The Kenyan budget is set to hit just under KES1 trillion. This sounds like many, many, many truckloads of cash. And it is. But that does not tell us much.
It helps to put this figure into perspective. In US dollars, this is about 12.2 billion. This is about equal to the budget of the US state of Maryland with a population of just 5.7 million, roughly equal to the population of greater Nairobi. If you were to divide 12.2 billion equally among every Kenyan alive today, every woman, man and child would get about $305 or KES 24,400 by today’s exchange rates. That is about $0.8 a day. Yes less than one dollar a day.
So I hope this provides some perspective.
My sense is that this is very little money; given the scale of problems we have to solve, many of which are seriously big-ticket items. But I think there are more fundamental problems beyond the budget totals. The structure, and I must confess I have not seen the detailed budget lines, is problematic and reflects a very old problem; big government. 68 % of the budget will be used to pay salaries for pubic servants and most of that cash is in the bag. The estimated deficit only applies to the so called development money. Very cleaver. As government, you cover your back side. The money for development (investment in growth and public services such schools, water, electrification, health) is a mere 32 %.
It is immediately easy to see why public servants will continue to be under employed. Yes they have their salaries but where are the resources they need to do their work? Let’s break the numbers a little further. The Ministry of Education will get the largest share (KES 140.5 billion) of budget allocations. 93.2 % of the budget will be used to finance re-current expenditure, a large part of which goes to pay salaries for teachers and ministry staff and the rest to provision of free primary and secondary education. These are all great and worthy reasons to spend my tax money as well as rack up public debt.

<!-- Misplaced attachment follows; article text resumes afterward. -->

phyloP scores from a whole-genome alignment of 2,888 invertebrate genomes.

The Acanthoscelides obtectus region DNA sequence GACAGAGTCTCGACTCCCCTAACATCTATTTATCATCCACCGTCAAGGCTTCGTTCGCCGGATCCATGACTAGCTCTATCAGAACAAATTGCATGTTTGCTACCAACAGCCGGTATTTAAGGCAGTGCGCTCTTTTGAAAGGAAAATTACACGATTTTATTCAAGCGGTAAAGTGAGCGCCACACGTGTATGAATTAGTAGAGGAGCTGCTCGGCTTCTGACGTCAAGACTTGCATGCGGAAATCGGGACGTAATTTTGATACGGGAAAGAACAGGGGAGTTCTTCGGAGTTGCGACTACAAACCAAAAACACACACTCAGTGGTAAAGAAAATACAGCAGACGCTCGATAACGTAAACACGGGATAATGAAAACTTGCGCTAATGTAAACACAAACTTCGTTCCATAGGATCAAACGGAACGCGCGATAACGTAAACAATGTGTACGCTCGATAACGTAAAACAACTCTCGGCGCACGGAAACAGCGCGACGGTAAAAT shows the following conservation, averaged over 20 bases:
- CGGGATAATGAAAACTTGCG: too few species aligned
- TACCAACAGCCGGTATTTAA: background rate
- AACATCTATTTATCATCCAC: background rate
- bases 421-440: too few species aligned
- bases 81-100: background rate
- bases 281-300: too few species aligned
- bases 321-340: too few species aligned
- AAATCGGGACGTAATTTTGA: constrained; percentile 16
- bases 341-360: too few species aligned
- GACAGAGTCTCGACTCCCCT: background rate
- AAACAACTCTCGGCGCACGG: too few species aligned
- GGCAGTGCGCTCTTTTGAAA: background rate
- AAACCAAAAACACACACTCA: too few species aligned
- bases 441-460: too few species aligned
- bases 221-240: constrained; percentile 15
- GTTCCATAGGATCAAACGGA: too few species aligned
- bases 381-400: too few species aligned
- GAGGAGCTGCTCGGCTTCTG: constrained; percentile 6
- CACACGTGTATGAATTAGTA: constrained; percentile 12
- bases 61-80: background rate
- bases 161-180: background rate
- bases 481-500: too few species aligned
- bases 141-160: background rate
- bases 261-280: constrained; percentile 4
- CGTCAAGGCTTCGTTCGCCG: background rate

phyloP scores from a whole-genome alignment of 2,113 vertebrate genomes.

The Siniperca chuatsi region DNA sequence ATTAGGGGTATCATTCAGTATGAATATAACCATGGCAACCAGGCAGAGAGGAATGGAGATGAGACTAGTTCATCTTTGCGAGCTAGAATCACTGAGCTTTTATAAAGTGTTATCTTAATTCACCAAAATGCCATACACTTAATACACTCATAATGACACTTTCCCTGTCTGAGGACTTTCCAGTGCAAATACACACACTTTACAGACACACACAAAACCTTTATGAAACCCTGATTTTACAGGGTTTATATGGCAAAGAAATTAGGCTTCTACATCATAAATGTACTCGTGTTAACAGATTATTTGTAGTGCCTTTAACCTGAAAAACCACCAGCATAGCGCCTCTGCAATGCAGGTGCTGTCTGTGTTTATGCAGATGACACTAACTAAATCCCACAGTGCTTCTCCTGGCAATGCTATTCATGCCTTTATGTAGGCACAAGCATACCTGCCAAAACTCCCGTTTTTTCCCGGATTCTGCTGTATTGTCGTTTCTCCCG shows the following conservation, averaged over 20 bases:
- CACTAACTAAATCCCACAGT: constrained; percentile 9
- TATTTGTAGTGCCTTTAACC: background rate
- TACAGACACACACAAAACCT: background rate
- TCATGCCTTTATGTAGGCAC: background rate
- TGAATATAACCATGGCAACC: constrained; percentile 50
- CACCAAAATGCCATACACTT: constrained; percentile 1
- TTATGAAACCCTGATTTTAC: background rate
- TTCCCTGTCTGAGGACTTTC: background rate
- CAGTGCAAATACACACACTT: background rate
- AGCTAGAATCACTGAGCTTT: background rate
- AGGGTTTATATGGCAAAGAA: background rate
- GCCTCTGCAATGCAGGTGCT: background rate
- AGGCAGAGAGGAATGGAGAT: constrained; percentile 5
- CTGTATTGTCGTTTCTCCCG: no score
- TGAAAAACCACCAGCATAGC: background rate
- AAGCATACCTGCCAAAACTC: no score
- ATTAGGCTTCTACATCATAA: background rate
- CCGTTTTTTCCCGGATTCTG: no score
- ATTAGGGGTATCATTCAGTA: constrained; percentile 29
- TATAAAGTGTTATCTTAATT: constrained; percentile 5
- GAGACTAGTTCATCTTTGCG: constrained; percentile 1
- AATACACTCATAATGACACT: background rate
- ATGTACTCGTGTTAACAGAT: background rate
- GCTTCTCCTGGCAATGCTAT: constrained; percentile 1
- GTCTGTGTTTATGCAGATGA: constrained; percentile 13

The education spending is 5.7 % of our GDP compared to China’s 3.48 % .We are investing more in education than China! Watch out dragon, we are coming for you! It is a widely held belief that public expenditure on education should account for at least 4.07 percent of GDP when the per capita GDP reaches $800-$1,000. Kenya’s GDP per capita is estimated at $857.
But here is what is troubling about the budget and expenditure structure. A back of the envelope calculation estimates that we have a total of 7,996,000 kids in school, including children enrolled in early childhood education programmes. 5,876, 000 are in primary school. So if we are spending KES on education, it breaks down to a per capita expenditure of KES 16,125.
I support universal and free access to education as a public policy. But clearly, we have left the money behind. Out of KES 16,125 of public expenditure on education, KES 15, 028 goes to t salaries and only KES 1,096 is used, you would hope, to provide books, equipment, and basic infrastructure such as school buildings. But as you very well know, the minster for education and his staff as well as teachers and suppliers have their dirty little fingers in the money bag.
You certainly cannot deliver quality education in a highly globalized and competitive world if you are not putting money behind it. I am convinced that Kenya’s future lies squarely on the quality of education we give our children. Our children must be equipped to compete. But KES 1,096 will not do.
I am not sure I know how to fix this. But it is not wrongheaded to suggest that a sizeable proportion public expenditure should go not to paying wages but investing in our future – our children.
How about a budget structure like 60 % on the students and 40 % on the operational expenses such as salaries? This would translate to a direct investment of KES 9,675 per child per year, up from KES 1,096.
Think about it.